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Encounters with the Archdruid

4.18  ·  Rating Details ·  4,225 Ratings  ·  201 Reviews
The narratives in this book are of journeys made in three wildernesses - on a coastal island, in a Western mountain range, and on the Colorado River in the Grand Canyon. The four men portrayed here have different relationships to their environment, and they encounter each other on mountain trails, in forests and rapids, sometimes with reserve, sometimes with friendliness, ...more
Paperback, 256 pages
Published October 1st 1977 by Farrar, Straus and Giroux (first published 1971)
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Silent Spring by Rachel CarsonA Sand County Almanac and Sketches Here and There by Aldo LeopoldThe Lorax by Dr. SeussThe Omnivore's Dilemma by Michael PollanDesert Solitaire by Edward Abbey
Best Environmental Books
99th out of 581 books — 776 voters
Desert Solitaire by Edward AbbeyPilgrim at Tinker Creek by Annie DillardA Sand County Almanac by Aldo LeopoldWalden and Civil Disobedience by Henry David ThoreauThe Journey Home by Edward Abbey
Best of Outdoor Literature
7th out of 96 books — 25 voters

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Community Reviews

(showing 1-30)
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Jan 28, 2016 Tony rated it really liked it  ·  review of another edition
Shelves: science-nature
David Brower was an extreme conservationist. His 'religion' was wilderness. Brower's natural enemies were the mineral engineer, the resort developer and the dam builder.

What John McPhee did, in the three parts of this book, was to contrive meetings between Brower and each of these three. But these were not meetings in some boardroom. No. Brower hikes in the Cascades with the mineral engineer; he camps out on Cumberland Island with the resort developer; and he goes rafting through the Grand Canyo
Rex Fuller
Jun 06, 2013 Rex Fuller rated it it was amazing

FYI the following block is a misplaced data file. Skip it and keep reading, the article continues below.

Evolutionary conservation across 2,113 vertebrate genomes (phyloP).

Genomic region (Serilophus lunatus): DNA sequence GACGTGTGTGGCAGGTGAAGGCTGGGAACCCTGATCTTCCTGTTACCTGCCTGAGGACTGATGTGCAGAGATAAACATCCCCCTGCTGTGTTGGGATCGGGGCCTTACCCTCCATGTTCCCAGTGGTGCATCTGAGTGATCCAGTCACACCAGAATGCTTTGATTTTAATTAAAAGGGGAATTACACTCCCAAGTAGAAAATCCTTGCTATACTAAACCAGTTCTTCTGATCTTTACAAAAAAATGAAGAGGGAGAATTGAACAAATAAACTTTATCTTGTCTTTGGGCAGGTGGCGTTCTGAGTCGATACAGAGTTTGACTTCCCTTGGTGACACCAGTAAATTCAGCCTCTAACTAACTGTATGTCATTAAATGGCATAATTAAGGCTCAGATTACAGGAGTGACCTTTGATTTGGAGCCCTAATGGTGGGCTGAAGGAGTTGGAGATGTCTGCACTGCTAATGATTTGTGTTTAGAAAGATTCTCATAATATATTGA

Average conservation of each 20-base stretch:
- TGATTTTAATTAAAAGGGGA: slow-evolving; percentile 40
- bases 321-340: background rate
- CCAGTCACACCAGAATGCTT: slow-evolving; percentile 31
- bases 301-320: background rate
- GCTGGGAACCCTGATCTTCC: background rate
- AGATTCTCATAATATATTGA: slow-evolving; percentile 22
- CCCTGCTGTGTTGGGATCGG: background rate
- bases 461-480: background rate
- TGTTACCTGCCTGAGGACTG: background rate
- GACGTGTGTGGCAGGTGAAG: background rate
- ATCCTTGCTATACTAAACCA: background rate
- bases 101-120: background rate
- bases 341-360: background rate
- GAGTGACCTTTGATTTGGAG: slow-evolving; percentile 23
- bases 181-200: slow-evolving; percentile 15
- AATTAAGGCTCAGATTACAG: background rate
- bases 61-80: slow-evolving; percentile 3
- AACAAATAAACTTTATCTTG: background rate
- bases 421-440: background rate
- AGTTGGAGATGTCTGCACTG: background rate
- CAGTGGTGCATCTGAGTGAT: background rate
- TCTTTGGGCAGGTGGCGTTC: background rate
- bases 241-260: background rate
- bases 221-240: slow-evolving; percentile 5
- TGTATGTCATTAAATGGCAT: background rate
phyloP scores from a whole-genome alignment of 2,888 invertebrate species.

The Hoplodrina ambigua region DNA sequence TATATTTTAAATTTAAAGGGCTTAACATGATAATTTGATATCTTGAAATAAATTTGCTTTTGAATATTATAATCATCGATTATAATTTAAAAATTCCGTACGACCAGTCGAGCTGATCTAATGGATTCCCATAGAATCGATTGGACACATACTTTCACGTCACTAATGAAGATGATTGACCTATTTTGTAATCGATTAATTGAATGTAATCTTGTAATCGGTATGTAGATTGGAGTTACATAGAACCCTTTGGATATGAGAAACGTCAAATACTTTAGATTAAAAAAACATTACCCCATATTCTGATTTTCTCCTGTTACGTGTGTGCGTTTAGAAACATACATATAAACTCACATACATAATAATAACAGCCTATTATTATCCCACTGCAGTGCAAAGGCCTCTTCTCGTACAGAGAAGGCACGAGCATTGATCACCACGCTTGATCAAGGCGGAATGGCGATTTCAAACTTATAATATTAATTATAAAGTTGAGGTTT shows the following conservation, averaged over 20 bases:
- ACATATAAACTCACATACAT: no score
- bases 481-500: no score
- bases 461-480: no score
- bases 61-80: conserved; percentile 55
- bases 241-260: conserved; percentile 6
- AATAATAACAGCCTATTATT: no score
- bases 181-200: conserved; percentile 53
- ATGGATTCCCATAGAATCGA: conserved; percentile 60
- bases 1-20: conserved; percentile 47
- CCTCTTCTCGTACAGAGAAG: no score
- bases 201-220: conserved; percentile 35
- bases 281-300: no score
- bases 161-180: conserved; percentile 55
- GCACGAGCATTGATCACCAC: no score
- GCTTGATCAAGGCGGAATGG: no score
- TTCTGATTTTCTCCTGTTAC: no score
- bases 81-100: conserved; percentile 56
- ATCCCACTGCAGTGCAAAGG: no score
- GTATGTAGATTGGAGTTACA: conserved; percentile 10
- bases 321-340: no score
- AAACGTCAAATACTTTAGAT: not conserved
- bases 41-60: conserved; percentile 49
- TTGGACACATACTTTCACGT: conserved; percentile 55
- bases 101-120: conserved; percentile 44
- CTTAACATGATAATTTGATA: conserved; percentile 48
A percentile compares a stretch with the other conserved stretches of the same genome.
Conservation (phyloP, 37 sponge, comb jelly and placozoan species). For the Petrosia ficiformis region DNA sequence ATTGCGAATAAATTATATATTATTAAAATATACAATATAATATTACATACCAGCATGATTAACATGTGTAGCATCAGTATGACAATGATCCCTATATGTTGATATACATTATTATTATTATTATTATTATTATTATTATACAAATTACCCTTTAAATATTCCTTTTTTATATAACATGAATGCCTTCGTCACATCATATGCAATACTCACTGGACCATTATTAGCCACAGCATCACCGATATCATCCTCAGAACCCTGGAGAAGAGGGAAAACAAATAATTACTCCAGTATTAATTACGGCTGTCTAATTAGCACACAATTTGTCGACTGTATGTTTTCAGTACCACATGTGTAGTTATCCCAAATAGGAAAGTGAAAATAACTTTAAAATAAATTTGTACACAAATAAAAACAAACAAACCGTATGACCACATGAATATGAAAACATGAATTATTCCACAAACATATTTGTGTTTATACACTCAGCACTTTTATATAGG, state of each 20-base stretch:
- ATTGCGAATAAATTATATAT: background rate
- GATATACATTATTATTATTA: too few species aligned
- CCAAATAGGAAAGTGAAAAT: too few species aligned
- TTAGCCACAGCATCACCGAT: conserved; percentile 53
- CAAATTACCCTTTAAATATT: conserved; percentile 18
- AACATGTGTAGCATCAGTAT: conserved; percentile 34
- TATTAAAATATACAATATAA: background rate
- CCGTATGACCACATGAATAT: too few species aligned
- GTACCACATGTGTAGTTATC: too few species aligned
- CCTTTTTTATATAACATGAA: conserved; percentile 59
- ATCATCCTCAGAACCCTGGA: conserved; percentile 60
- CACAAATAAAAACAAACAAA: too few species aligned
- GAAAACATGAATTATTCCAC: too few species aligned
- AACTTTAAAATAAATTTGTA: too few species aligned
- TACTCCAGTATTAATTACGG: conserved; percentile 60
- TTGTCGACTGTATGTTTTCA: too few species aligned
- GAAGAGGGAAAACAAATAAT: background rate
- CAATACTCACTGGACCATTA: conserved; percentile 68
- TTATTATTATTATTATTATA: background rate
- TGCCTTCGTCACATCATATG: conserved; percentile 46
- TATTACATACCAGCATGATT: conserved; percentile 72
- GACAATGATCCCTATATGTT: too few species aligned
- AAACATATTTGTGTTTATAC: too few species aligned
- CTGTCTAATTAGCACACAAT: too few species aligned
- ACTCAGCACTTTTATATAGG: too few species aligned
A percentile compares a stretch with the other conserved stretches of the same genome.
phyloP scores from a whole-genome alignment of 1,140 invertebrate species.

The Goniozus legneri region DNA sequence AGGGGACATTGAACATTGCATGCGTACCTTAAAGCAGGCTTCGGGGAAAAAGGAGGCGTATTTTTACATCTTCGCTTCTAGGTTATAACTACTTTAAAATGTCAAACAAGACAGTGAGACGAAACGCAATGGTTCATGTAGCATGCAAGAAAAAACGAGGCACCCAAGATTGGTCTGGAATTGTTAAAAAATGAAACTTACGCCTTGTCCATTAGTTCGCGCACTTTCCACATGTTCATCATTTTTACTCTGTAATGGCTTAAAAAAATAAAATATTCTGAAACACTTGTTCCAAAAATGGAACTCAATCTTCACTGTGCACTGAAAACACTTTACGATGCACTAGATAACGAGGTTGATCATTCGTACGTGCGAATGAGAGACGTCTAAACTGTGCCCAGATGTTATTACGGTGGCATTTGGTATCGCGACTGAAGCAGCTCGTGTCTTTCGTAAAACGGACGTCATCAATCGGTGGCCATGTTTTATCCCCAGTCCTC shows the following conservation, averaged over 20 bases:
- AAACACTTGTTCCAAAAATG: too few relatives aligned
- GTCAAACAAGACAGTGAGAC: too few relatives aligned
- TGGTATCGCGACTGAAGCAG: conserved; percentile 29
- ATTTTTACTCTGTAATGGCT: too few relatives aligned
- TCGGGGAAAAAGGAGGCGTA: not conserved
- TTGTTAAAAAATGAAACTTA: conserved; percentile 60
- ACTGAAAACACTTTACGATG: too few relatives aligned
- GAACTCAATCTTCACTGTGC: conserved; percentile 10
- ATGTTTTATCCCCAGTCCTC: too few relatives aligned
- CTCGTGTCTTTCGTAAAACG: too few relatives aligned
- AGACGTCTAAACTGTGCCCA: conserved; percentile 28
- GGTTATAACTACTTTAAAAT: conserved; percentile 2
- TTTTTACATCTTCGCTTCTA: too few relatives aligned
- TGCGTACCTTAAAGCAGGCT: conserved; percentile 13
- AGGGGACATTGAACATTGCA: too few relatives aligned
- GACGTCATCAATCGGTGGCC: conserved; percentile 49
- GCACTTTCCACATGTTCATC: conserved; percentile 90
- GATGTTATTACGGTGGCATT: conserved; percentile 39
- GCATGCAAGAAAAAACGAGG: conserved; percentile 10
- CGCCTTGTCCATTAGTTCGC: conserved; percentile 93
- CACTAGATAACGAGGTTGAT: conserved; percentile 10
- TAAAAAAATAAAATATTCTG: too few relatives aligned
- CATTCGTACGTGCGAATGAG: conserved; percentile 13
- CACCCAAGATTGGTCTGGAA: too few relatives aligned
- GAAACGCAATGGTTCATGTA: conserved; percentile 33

Great book. Have no idea why I never ran across John McPhee before stumbling upon him as a non-fiction author C. J. Box's Joe Pickett character read. Looked him up and found him to be a prominent and prolific writer and picked this one, probably his most popular work, to start with. Published in 1977 it describes three meetings in the wild the then head of the Sierra Club, Dave Brower, the "archdruid" of the title, had with then prominent agents of development: hiking Glacier Park Wilderness wit ...more
Aug 01, 2007 Aaron rated it it was amazing
Great book about the soul of environmentalism. The author perfectly captures the equally valid perspectives of David Brower, former head of the Sierra Club, and the miners, developers and dam-builders to which he stands opposed. Best of all, these perspectives are shown through in-person encounters and the arguments take place in the very settings over which they will fight their battles.
Sep 28, 2015 John rated it really liked it
Shelves: 2015, nature
There's a passage from a science fiction story by Robert Charles Wilson that I love, and which came to mind more than once as I was reading this book. Here it is, from Wilson's story "The Inner Inner City" (and which you can find in his excellent collection The Perseids and Other Stories):

We contrast the urban and the natural, but that’s a contemporary myth. We’re animals, after all; our cities are organic products, fully as “natural” (whatever that word really means) as a termite hill or a rabb
Aaron Arnold
Apr 12, 2012 Aaron Arnold rated it it was amazing